One of the ways you can tell the date of the above photo is by noting that the railroad tracks are there. The Frisco railroad began operating in July of 1904. The building of the rails began a year or two earlier.
One of things I find intriguing is the fact that while the railroad was in the process of coming to Wittenberg, a decision was made to make the church in Wittenberg a self=standing, self-sustaining congregation.
After the immigrants arrived in 1839, although there was a settlement in Wittenberg, a congregation was not started there. Pastors, especially from Trinity in Altenburg, would travel down to Wittenberg to conduct worship services. The church record for people living in Wittenberg were included in the Trinity, Altenburg church books. Around 1880, a church and school building was built there.
This building was described as a Kirchen und Schule. During the week, school was operated in this building. On Sunday, the school desks were moved to the side, an altar was placed in the front, and pews were arranged for a worship service. That situation existed until 1903, when a new congregation was established in Wittenberg and was called St. Paul’s Lutheran Church. They would continue using this building as both a school and a church until 1920 when a new brick building was constructed a little north of downtown Wittenberg. The original building continued until the 1940’s as a school building.
I happen to think that the Trinity congregation had a few concerns about the railroad coming to Wittenberg. First, I think they realized that with the railroad’s arrival, Wittenberg was going to experience more growth. With the railroad would come new people to reach with the Word and Sacraments. I think they were looking at it as a new mission opportunity. Secondly, Trinity had become quite a large congregation, and its pastor was experiencing quite a large work load. Starting in the late 1800’s, there was a string of pastors who only stayed at Trinity for two or three years. I am thinking that the amount of work they had to do was overwhelming and may have contributed to their rather quick departures.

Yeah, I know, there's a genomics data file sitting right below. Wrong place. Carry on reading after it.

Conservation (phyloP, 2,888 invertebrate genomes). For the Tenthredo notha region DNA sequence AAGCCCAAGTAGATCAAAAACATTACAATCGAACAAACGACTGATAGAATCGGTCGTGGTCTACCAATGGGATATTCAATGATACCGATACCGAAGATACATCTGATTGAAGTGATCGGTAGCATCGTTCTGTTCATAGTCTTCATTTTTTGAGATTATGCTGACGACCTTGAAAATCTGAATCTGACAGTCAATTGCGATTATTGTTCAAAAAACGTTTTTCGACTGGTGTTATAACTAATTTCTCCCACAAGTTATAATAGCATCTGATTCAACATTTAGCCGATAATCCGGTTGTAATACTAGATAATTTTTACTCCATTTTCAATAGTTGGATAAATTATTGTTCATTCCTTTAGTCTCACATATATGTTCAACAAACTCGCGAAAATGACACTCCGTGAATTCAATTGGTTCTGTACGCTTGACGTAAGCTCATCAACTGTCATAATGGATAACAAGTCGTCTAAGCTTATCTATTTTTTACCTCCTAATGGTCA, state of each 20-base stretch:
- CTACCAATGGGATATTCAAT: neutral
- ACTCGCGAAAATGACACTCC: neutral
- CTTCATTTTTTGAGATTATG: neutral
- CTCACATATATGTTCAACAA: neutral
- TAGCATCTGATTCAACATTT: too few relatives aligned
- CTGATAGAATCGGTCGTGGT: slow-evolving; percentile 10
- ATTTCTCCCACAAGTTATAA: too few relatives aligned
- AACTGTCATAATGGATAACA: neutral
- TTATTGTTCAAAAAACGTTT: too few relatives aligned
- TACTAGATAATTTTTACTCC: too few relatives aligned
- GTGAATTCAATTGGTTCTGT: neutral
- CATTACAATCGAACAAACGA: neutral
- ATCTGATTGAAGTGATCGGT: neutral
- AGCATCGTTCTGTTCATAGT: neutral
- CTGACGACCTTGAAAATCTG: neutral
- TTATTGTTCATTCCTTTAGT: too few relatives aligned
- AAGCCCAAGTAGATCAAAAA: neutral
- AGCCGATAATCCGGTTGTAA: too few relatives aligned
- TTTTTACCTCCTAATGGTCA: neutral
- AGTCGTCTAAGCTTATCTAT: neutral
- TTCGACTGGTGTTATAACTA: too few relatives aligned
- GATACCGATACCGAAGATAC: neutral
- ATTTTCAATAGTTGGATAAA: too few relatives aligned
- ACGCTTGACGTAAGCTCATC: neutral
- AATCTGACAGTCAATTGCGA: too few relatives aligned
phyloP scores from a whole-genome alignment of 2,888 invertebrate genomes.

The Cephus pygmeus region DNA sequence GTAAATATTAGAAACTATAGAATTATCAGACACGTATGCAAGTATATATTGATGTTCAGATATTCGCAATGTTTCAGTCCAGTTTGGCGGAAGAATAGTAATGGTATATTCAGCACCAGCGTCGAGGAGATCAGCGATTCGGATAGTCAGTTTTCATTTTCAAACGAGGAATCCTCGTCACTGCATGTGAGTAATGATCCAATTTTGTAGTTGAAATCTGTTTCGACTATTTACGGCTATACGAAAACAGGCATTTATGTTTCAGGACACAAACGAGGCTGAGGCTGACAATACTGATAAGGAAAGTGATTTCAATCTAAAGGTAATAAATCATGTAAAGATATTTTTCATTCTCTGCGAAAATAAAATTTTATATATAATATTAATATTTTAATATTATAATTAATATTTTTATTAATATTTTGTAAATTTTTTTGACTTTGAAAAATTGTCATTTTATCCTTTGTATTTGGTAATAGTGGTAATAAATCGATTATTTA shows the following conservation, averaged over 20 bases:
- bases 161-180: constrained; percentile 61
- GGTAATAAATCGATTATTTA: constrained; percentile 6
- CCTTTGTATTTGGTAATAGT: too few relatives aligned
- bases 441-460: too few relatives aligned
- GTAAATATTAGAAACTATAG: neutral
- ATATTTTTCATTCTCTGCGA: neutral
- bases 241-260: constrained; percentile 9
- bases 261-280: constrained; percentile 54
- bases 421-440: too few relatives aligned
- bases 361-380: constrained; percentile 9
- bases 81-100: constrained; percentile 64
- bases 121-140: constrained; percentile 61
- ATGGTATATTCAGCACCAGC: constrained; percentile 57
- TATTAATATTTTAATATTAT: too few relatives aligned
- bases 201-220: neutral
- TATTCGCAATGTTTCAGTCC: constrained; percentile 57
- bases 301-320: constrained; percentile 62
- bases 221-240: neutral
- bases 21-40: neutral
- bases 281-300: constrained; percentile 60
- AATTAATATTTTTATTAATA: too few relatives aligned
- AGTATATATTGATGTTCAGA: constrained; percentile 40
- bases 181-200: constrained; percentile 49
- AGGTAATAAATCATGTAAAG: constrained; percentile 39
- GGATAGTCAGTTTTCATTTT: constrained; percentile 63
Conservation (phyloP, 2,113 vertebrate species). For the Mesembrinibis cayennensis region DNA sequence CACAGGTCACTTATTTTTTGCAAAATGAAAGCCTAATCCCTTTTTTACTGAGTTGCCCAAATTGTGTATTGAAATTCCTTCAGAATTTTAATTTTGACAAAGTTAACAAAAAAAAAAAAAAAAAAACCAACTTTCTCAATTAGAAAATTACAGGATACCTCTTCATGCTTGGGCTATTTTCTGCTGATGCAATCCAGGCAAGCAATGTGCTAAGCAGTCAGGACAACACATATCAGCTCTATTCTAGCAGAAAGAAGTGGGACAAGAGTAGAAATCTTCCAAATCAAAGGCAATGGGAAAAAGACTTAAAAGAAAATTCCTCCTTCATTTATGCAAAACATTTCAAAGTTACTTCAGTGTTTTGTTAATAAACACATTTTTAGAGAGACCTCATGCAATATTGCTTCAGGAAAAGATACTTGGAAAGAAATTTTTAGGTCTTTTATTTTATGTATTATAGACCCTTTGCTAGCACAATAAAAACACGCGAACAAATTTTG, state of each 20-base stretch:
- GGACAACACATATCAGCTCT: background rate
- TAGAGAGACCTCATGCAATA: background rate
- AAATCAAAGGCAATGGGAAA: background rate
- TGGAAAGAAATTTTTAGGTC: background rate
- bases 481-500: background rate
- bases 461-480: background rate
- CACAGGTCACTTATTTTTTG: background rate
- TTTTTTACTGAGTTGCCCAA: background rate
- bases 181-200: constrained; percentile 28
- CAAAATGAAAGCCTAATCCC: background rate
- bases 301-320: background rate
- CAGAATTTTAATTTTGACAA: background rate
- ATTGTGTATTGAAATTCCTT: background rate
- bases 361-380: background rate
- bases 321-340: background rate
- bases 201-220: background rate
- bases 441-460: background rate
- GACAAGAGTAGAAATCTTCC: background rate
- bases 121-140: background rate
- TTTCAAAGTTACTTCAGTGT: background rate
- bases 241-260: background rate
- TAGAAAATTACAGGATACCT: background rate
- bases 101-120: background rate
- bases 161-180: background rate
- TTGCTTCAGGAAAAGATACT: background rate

In 1902-3, St. Paul’s was formed, and they called their first pastor, Rev. P.F. Albrecht. The first records that show up in the St. Paul’s church books indicated events that took place in 1903. One year later, trains started blowing their whistles as they traveled through town. Steamboats were still landing at the riverfront, but the railroad would eventually contribute to their demise.
This photo shows the school/church building with the bridge for the train in the background during a flood.
The train depot was located north of town, not far from where the new brick church building would be built in 1920. This would have been where Henry Steger, the main character of yesterday’s blog post, worked as a telegrapher.
The photo above shows a train coming through town in while some boys stand in front of the Mueller Store. The photo is probably from the 1950’s.
We still occasionally hear the train whistle coming from the direction of Wittenberg as freight trains go through. They now sadly find Wittenberg to be a very lonely place.